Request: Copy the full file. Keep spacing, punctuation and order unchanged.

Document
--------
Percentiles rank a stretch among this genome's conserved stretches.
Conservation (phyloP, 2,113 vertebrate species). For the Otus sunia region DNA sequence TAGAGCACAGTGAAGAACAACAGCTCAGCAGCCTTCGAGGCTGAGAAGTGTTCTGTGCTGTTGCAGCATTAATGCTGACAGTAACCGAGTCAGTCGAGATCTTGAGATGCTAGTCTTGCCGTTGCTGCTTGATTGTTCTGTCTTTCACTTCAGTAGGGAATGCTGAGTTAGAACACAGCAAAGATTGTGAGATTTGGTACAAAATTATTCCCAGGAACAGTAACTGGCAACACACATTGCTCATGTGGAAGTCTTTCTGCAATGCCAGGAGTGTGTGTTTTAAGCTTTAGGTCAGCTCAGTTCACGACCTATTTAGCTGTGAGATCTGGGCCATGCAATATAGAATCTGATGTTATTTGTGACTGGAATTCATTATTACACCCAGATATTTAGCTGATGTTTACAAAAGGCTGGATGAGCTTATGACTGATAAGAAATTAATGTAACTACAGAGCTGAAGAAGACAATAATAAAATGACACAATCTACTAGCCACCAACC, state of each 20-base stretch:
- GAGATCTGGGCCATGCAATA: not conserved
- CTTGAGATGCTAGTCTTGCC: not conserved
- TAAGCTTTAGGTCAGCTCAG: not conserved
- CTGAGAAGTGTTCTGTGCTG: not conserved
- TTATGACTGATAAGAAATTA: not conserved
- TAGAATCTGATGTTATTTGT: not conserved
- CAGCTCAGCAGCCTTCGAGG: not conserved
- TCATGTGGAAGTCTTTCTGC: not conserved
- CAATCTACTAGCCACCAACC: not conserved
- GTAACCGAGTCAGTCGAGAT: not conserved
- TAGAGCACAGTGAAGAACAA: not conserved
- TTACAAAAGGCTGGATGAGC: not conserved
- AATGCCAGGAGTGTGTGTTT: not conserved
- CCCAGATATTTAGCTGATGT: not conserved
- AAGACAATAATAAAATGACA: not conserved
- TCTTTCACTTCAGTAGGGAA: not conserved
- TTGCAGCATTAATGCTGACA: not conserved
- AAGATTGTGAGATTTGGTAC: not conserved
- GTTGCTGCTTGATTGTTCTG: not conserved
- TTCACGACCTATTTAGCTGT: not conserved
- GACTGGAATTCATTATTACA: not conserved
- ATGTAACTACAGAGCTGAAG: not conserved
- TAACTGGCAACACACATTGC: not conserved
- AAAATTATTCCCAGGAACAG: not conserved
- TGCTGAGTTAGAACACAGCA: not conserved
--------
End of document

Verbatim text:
Percentiles rank a stretch among this genome's conserved stretches.
Conservation (phyloP, 2,113 vertebrate species). For the Otus sunia region DNA sequence TAGAGCACAGTGAAGAACAACAGCTCAGCAGCCTTCGAGGCTGAGAAGTGTTCTGTGCTGTTGCAGCATTAATGCTGACAGTAACCGAGTCAGTCGAGATCTTGAGATGCTAGTCTTGCCGTTGCTGCTTGATTGTTCTGTCTTTCACTTCAGTAGGGAATGCTGAGTTAGAACACAGCAAAGATTGTGAGATTTGGTACAAAATTATTCCCAGGAACAGTAACTGGCAACACACATTGCTCATGTGGAAGTCTTTCTGCAATGCCAGGAGTGTGTGTTTTAAGCTTTAGGTCAGCTCAGTTCACGACCTATTTAGCTGTGAGATCTGGGCCATGCAATATAGAATCTGATGTTATTTGTGACTGGAATTCATTATTACACCCAGATATTTAGCTGATGTTTACAAAAGGCTGGATGAGCTTATGACTGATAAGAAATTAATGTAACTACAGAGCTGAAGAAGACAATAATAAAATGACACAATCTACTAGCCACCAACC, state of each 20-base stretch:
- GAGATCTGGGCCATGCAATA: not conserved
- CTTGAGATGCTAGTCTTGCC: not conserved
- TAAGCTTTAGGTCAGCTCAG: not conserved
- CTGAGAAGTGTTCTGTGCTG: not conserved
- TTATGACTGATAAGAAATTA: not conserved
- TAGAATCTGATGTTATTTGT: not conserved
- CAGCTCAGCAGCCTTCGAGG: not conserved
- TCATGTGGAAGTCTTTCTGC: not conserved
- CAATCTACTAGCCACCAACC: not conserved
- GTAACCGAGTCAGTCGAGAT: not conserved
- TAGAGCACAGTGAAGAACAA: not conserved
- TTACAAAAGGCTGGATGAGC: not conserved
- AATGCCAGGAGTGTGTGTTT: not conserved
- CCCAGATATTTAGCTGATGT: not conserved
- AAGACAATAATAAAATGACA: not conserved
- TCTTTCACTTCAGTAGGGAA: not conserved
- TTGCAGCATTAATGCTGACA: not conserved
- AAGATTGTGAGATTTGGTAC: not conserved
- GTTGCTGCTTGATTGTTCTG: not conserved
- TTCACGACCTATTTAGCTGT: not conserved
- GACTGGAATTCATTATTACA: not conserved
- ATGTAACTACAGAGCTGAAG: not conserved
- TAACTGGCAACACACATTGC: not conserved
- AAAATTATTCCCAGGAACAG: not conserved
- TGCTGAGTTAGAACACAGCA: not conserved